A host of Scottish charities have been awarded a funding boost from the ScottishPower Foundation
Twelve charities from across the country will share in funding totalling almost £1.2 million for projects tackling a range of issues, from cost-of-living support, to promoting diversity and inclusion, raising awareness of the ongoing climate and biodiversity crises and addressing skills and attainment gaps in society.
The Earth Allies programme – an exciting project from the Glasgow Science Centre – is helping young people from disadvantaged backgrounds learn about climate change and become climate advocates.
Supported by funding from the ScottishPower Foundation, young people aged 16-24 will build their knowledge of climate change issues by taking part in activities that help them learn new skills like public speaking, online campaigning, and filmmaking.
Melanie Hill, Executive Officer and Trustee at the ScottishPower Foundation, said:
“The young people on the Earth Allies programme are the climate ambassadors of the future, so it’s amazing to see them gain the skills they’ll need to influence decision-makers and put protecting the planet in the spotlight.
“Projects like this are prime examples of how the ScottishPower Foundation’s support is helping to create a better future for the next generation, and why it’s important for us to recognise and boost the incredible work of charities across the UK.”
Sally White, Senior Community Learning Coordinator from Glasgow Science Centre, said:
“At Glasgow Science Centre, we’re determined to reduce the barriers young people face in accessing climate education – particularly if they’re from a disadvantaged background, who may be most at risk as the world around them continues to change.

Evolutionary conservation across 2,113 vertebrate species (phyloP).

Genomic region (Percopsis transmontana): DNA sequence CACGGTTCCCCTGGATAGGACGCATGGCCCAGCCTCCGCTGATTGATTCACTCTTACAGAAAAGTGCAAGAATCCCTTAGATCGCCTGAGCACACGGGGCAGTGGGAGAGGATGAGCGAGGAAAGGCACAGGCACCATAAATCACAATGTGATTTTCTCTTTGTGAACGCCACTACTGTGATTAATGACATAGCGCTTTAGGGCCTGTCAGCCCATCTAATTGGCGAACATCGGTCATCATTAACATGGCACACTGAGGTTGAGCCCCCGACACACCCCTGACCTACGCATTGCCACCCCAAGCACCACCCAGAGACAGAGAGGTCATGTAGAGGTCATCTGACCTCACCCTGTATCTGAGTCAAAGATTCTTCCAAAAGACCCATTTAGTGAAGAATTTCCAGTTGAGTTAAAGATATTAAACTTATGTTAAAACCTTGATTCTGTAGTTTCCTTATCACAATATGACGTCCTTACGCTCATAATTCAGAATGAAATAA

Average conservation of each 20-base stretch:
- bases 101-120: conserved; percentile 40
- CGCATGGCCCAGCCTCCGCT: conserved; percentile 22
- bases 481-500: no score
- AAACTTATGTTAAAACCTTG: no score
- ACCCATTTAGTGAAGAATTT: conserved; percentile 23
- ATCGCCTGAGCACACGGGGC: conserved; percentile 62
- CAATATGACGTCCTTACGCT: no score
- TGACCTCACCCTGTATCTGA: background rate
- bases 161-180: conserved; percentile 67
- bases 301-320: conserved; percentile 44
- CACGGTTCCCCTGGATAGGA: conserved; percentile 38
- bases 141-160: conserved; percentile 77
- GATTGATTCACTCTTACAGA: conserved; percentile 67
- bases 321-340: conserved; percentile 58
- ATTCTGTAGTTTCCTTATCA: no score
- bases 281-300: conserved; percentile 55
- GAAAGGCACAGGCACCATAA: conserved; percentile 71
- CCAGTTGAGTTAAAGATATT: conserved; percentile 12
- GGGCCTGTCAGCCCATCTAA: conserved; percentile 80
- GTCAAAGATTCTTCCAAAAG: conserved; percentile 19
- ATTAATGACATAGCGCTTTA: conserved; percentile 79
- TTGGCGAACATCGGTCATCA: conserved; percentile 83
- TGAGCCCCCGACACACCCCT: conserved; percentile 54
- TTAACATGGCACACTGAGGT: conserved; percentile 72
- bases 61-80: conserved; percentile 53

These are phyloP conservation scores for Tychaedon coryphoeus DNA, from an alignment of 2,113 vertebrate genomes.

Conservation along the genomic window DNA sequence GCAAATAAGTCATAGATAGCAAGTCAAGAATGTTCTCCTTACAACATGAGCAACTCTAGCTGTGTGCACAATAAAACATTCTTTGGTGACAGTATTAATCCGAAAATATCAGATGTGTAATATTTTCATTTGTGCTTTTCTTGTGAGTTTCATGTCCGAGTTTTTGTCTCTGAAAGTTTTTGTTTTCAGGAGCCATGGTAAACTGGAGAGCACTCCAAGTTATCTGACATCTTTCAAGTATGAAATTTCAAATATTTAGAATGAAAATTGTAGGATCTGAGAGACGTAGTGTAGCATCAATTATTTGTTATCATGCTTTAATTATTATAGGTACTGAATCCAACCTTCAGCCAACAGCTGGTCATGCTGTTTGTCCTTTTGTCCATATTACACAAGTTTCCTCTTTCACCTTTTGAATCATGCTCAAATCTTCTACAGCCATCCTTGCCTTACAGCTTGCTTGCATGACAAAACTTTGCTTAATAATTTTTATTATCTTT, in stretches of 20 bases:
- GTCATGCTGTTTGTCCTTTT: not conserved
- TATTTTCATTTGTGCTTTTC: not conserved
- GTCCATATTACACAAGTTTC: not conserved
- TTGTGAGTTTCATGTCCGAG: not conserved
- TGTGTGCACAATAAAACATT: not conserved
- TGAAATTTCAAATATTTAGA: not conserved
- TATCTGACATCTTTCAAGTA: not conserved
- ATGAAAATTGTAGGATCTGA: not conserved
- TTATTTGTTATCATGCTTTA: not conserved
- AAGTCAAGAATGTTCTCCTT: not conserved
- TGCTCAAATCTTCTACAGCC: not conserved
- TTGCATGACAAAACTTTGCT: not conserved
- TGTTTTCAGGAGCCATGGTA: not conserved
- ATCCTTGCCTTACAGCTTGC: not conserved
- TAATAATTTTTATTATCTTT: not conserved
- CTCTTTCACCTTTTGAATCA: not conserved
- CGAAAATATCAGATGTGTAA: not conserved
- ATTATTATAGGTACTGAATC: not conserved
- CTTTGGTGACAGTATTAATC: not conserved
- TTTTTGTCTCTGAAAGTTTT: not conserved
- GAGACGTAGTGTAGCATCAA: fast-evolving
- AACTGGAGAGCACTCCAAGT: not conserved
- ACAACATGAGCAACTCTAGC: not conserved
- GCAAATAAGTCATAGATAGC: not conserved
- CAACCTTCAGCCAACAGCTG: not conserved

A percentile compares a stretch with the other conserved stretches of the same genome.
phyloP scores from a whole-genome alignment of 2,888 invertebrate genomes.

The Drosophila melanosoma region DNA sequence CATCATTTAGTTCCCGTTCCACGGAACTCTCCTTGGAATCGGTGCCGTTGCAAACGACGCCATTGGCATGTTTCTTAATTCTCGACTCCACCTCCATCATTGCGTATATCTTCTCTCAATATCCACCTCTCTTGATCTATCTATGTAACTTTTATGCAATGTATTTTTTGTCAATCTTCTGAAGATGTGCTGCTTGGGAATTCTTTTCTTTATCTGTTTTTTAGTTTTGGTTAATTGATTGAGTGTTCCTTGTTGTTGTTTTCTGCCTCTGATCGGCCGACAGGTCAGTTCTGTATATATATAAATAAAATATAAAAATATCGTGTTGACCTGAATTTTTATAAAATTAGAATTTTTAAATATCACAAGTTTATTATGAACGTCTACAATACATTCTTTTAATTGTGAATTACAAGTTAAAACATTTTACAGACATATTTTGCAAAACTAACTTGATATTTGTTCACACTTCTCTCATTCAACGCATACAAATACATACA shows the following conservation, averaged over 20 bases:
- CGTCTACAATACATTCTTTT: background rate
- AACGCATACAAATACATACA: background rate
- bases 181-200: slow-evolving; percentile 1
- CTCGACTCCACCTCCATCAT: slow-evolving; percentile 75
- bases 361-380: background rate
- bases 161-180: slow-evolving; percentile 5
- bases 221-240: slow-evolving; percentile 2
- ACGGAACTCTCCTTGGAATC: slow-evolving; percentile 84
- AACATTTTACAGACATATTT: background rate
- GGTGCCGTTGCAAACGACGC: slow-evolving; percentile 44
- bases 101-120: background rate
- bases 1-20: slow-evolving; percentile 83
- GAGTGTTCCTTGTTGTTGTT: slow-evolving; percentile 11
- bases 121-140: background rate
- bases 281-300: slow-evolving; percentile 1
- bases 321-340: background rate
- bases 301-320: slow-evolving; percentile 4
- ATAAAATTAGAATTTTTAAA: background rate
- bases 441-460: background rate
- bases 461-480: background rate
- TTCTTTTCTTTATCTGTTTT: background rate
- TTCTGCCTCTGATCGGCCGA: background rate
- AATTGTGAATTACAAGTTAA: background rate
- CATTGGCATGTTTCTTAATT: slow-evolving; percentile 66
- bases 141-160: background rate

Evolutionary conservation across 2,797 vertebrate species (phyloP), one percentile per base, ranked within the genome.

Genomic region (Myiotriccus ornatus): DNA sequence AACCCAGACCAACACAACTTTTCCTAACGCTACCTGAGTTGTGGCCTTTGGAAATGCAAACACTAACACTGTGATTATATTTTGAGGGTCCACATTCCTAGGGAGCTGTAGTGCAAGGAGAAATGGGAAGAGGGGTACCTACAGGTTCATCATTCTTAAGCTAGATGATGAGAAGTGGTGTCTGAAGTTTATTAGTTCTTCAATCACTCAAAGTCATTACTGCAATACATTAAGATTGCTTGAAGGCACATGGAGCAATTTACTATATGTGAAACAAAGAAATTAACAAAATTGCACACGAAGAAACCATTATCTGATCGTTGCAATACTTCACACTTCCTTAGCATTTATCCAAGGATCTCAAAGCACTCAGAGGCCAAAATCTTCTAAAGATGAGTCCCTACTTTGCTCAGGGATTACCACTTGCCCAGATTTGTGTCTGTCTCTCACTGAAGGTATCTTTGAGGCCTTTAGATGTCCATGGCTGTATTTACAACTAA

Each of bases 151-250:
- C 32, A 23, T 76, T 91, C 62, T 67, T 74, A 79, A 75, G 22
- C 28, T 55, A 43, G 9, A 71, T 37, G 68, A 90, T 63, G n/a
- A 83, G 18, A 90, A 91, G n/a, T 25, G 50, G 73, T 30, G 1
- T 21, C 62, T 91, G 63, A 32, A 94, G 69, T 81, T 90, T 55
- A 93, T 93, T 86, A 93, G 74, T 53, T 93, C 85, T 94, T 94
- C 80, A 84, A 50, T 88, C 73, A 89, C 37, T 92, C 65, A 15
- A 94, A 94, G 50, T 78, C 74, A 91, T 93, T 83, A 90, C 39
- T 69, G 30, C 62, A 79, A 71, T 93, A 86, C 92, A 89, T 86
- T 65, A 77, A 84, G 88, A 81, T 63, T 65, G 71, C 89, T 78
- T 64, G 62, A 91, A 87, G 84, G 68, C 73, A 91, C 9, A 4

“A huge thanks to the ScottishPower Foundation for supporting the life-changing work that we do. Through our Earth Allies programme, we will ensure that those we support are given the opportunities to succeed.”
Among the other 2023 projects funded by the ScottishPower Foundation is Smart Works Scotland, which, in an expansion to its services, is continuing to support Black Minority Ethnic women across Scotland to develop the skills, confidence and self-belief they need to secure sustainable employment and gain financial independence.
The grant from the ScottishPower Foundation will help with the recruitment of a full-time outreach worker for the charity’s new Glasgow hub as it provides career advice, interview coaching and mentoring support to empower under-represented women in the workforce.
The Volunteer Tutor Organisation’s Learning Hub network – a key service supporting children living in poverty and affected by the attainment gap – is also supported by the Foundation’s funding in 2023.
Following Covid, the highly impactful Hubs had to be suspended.
Now, with the ScottishPower Foundation’s funding, the charity is set to reinstate 9 hubs, continue to run 14 hubs and launch five more to help vulnerable children to improve their academic attainment, confidence and self-esteem.
Celebrating its tenth anniversary, the ScottishPower Foundation has awarded over £12 million to charitable initiatives across the UK.
Melanie Hill added:
“This is an incredibly exciting year for us, with so many amazing projects benefitting from our support and making a difference within their local communities.
“The real impact these initiatives will have for so many people can’t be understated, and I can’t wait to see what amazing work these charities will continue to do throughout the year.”